Being married to an addict is most certainly a kind of hell. It’s like riding on the child of a carousel and a roller coaster. You go up and down and around and around over and over again. Addiction is a disease—whether you classify it as a physical disease or a mental disorder—that is progressive. It only ever gets worse without treatment. Unfortunately, addiction is also a family disease. It will affect your spouse (the addict) just as affects you and your children and your friends and your extended family.
When you’re stuck on the carousel of hell as I like to call it, it feels like life will never be normal again. It can also feel as if there is no way off that ride. You spend so much energy picking up the pieces, shielding your children, fixing the constantly broken finances, and literally cleaning up the mess an addict leaves behind that it can feel impossible to devote any energy to yourself.
Yes, being married to an addict is definitely one of the circles of hell. Dante must have just forgotten to write that one in.
The Most Important Thing To Do When You’re Married to an Addict
In my experience, the most important thing to do is to find a support network. Addiction is incredibly isolating. Trust me, I know. I’m open about the fact that my husband struggles with addiction, but I spent years hiding it. I hid it for him because I didn’t want my family to think less of him, and I was embarrassed and ashamed that our life had become so broken.
Being married to an addict means you deal with a lot of gaslighting, too. It’s easy to fall into the trap of blaming yourself for their addiction.
If only I hadn’t nagged him about the dishes or the trash again.
Maybe if I had just let that argument go.
If only, if only, if only.
Having a support network like those available in Al-Anon, Nar-Anon, or Smart Recovery Family and Friends is critical. It allows you a safe, judgement-free space to vent, listen to others’ experiences, and, if you choose, to get advice. Most importantly, it prevents you from falling into the isolation that comes with being married to an addict.
All of the programs I mentioned have physical meetings you can attend, and most locations have at least one group that meets weekly. If there isn’t a meeting near you or if you’re a parent who can’t always leave your kids, many also have private Facebook groups. There are even online meetings for some.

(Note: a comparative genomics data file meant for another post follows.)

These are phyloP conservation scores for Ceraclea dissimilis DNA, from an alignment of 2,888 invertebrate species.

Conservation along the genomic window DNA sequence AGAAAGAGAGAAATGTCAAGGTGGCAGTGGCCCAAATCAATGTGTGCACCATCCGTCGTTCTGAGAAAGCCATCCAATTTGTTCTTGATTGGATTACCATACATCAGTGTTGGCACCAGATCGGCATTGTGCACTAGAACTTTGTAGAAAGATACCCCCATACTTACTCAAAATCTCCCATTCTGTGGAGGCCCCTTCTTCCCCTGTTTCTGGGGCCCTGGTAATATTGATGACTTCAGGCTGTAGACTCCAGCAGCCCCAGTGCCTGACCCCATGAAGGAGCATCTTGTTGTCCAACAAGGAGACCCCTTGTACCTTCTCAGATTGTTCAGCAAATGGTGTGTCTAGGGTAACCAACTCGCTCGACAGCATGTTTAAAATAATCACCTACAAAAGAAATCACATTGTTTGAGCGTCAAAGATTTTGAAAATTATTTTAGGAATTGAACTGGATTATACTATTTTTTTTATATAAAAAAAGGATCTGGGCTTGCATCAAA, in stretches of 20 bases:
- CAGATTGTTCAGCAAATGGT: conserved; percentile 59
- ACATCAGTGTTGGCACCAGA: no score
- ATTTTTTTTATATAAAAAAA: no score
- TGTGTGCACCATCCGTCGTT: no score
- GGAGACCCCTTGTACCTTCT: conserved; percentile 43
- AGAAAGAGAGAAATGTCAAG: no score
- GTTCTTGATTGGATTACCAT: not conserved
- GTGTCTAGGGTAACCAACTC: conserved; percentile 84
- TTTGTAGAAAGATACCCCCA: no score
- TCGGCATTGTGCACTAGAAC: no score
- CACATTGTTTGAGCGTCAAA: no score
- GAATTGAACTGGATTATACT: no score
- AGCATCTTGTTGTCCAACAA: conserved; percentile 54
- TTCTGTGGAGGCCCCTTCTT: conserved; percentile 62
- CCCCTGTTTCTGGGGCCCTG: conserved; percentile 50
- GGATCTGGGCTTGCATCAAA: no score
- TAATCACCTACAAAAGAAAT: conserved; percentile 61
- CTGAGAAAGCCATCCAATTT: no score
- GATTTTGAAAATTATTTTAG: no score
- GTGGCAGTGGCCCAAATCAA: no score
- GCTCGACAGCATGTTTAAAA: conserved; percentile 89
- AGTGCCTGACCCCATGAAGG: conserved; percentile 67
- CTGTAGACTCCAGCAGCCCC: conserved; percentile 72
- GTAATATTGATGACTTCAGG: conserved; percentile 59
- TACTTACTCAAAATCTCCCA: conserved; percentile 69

Other Tips for Being Married to an Addict
I think of addiction like diabetes. I can’t tell my husband to love me enough to not be an addict in the same way that I couldn’t tell him to not need insulin if he were diabetic. The root causes of addiction are often deep and complicated. Interventions, shaming them, and scare tactics simply don’t work. Your spouse has to want to get better, and no amount of pushing will make that happen on anyone’s time but their own.
However, that doesn’t mean you have to get sucked into the downward spiral with them. While not everything works for everyone, here are some tips that have helped me maintain my happiness, health, and sanity.
Detach with Love
It could mean physically asking for space through a separation/divorce or making the decision to emotionally disconnect from your addict’s addiction and recovery. It’s a way for you to offer support to your spouse as they deal with their addiction without it affecting you personally, financially, etc.
Boundaries are the gated fence you build around yourself. What you allow to walk through that gate is up to you. Boundaries may include things like no tolerance for drugs or paraphernalia in your home. They may also be making the decision not to financially support your addict.
Invest in Yourself
It’s so easy to let your needs get lost in the shuffle, but now more than ever, make sure to take care of you. That might mean giving yourself some extra pampering, seeing a counselor on your own, or treating yourself to a bag of chocolate you don’t share with your kids.
Encourage Your Spouse But Take No Shit
I say this a bit tongue in cheek, because it is important to offer positive reinforcement for the good work your spouse may be doing. Progress over perfection, they say. However, don’t let yourself get so wrapped up in positive reinforcement that you ignore negative behaviors or avoid conflict. You didn’t cause your spouse’s addiction. You can’t control it, and you can’t cure it.
Being married to an addict comes with a lot of ups and downs, and you find yourself wondering at times if divorce is inevitable. I wish I had all of the answers, truly. I don’t go into too much detail for the privacy of myself, my husband, and my children, but I will say that I’m still figuring it out, too. Through good days and bad, I just take it one day at a time.